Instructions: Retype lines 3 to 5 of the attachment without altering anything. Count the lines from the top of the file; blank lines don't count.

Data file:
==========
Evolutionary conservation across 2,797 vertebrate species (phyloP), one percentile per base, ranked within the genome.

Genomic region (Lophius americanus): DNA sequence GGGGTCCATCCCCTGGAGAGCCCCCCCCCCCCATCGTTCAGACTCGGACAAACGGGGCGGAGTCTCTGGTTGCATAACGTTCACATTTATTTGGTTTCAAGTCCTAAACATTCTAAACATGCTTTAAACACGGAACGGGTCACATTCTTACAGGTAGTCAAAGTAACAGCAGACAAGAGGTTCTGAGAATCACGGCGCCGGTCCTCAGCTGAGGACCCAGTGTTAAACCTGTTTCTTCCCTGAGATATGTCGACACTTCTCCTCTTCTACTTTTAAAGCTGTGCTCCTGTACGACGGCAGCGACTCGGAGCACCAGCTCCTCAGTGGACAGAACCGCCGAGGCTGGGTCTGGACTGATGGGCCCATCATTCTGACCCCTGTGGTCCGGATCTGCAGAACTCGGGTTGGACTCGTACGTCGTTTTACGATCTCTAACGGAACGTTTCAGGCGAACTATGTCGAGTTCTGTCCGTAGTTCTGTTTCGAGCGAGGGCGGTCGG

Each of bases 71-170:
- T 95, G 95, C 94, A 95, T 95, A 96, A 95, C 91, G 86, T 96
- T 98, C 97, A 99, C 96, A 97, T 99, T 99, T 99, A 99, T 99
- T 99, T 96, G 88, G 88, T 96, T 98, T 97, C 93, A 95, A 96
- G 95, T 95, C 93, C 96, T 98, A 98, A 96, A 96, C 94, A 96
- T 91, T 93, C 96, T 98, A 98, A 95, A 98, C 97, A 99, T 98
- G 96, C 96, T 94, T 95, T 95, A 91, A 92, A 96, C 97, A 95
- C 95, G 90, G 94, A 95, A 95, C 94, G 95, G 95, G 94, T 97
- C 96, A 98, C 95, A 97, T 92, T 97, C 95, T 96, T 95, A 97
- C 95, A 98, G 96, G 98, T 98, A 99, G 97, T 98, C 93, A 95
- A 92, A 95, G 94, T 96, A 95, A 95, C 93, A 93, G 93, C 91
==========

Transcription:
Each of bases 71-170:
- T 95, G 95, C 94, A 95, T 95, A 96, A 95, C 91, G 86, T 96
- T 98, C 97, A 99, C 96, A 97, T 99, T 99, T 99, A 99, T 99